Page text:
Let us not call a thing, a thing – Trade mark registrations
29 Jul 2019
In the past months, I have started really paying attention to every billboard I come across. I find myself stopping on street corners, analysing each word, slogan and logo in an effort to determine their process to registration, and the hurdles the marks could have encountered before being registered.
Life has not always been this interesting. Prior to getting involved in trade mark law, I lived in complete oblivion of what happened behind the scenes of the images that hover over us while we drive past our freeways. I have come to learn that it takes more than putting together pretty pictures and stringing along a few clever words, to pass as a trade mark.
A trade mark is crucial to one’s business, as it identifies one’s goods and services and distinguishes it from those of others. On the one hand, it should be intriguing and interesting enough to catch a consumer’s attention and on the other hand it needs to articulate the goods and services provided without being entirely descriptive of those goods and services.
While this may seem elementary (and is probably overstated in some texts), a number of marks on the register of trade marks still fall short of the latter requirement and if the marks were ever challenged, they would be vulnerable to expungement or would be at risk of their rights being limited.
To ensure that you are selecting a strong name and not treading on anyone’s mark, it is advisable to create a completely new mark i.e. an invented word such as XEROX. However, not everyone is gifted with the ability of creating catchy marks that will grab the consumer’s attention and stand the test of time. This is why people tend to slide down the “inventiveness scale” and settle for marks that allude to or describe their goods and/or services.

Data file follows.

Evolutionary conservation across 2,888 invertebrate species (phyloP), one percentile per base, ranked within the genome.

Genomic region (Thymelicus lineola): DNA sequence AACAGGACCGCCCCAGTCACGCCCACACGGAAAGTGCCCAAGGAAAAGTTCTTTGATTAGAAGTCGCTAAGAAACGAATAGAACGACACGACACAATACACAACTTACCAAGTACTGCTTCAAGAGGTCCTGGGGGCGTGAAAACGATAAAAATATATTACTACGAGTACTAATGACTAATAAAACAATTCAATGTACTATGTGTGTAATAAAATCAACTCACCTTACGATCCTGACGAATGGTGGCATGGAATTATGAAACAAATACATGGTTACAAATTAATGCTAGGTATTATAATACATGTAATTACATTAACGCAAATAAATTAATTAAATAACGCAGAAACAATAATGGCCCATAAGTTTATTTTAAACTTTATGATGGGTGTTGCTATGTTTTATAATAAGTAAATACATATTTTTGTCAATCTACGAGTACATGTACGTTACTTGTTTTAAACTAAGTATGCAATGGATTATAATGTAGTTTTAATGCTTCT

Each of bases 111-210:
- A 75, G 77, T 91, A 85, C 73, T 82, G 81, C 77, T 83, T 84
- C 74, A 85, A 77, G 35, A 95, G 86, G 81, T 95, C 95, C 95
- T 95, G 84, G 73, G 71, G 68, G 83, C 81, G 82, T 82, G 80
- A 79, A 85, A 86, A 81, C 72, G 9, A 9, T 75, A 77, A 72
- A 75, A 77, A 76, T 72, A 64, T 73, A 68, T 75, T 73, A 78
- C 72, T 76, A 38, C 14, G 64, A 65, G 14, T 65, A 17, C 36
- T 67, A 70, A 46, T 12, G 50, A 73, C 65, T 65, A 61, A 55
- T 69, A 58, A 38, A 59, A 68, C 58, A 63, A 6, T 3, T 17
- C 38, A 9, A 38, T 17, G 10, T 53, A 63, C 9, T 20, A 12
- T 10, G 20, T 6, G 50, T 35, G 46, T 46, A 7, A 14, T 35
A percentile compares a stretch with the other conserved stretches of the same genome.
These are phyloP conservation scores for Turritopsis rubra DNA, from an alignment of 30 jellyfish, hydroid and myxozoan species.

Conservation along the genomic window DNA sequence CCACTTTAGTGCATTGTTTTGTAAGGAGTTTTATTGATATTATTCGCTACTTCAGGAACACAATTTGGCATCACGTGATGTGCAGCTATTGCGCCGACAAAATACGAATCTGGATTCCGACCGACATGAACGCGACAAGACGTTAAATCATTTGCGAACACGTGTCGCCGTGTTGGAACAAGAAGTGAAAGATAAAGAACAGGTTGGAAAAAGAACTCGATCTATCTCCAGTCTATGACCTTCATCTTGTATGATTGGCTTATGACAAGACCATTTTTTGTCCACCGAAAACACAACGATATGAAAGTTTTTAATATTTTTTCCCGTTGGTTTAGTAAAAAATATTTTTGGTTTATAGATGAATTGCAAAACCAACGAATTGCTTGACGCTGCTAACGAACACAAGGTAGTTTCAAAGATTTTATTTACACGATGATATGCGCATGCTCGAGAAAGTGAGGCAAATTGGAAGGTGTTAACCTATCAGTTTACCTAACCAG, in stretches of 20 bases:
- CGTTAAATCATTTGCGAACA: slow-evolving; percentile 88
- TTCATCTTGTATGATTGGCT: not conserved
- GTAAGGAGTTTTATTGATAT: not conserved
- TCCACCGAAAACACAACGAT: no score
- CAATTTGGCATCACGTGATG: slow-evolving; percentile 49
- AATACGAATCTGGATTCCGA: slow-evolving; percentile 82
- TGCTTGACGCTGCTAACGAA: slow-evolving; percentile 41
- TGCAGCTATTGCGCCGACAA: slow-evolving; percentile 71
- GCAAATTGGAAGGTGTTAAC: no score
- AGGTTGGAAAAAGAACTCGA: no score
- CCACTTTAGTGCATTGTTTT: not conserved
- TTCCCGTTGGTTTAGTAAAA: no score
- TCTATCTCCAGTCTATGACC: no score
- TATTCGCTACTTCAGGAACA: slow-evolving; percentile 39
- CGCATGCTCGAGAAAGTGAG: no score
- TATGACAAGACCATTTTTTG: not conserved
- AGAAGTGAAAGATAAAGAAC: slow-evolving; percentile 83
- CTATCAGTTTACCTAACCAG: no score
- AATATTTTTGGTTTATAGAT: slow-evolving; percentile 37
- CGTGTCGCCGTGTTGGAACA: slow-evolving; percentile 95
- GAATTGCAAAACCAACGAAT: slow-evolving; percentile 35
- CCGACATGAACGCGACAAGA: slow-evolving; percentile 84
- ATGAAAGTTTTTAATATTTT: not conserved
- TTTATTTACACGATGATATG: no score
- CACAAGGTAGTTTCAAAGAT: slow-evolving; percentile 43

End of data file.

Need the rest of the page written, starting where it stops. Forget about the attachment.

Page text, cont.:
Although this may seem to be the easier way to choose a trade mark, as it would communicate to the consumers exactly what you are trading in, it may encounter a number of hurdles before it reaches registration, i.e. refusals by the Registrar, oppositions, and infringement claims from third parties.
There are, however, measures one can take to circumvent these hurdles, and one way is making sure that you conduct a search of the trade marks register. This is not compulsory – however, if you are going to use words that are already in existence, particularly which are descriptive of the goods and/or services, you have to ensure that no other marks use those words or marks. If you do find marks identical or similar to your mark, you can make changes to differentiate from the existing mark.
In practice, this will prolong your mark reaching the registration stage as the Registrar may request that you enter endorsements, whereby you renounce the right to have exclusive rights in relation to the descriptive matter. This usually takes place after 6 months of filing the trade mark. Once you agree to such endorsements, it may take another 6 months or even more to receive a notice of acceptance from the Registrar.
Therefore, in the context of trade marks, it is not advisable to call a thing a thing, but rather use the creative and out of the box approach. This may help things move along at the Registry’s Office and will certainly assist proprietors to gain stronger enforceable rights in relation to their marks.
- The interplay between company name, trade mark and defensive company name registrations
- OAPI trade marks: It pays to oppose
- Do the recent UK trade mark amendments apply to South Africa?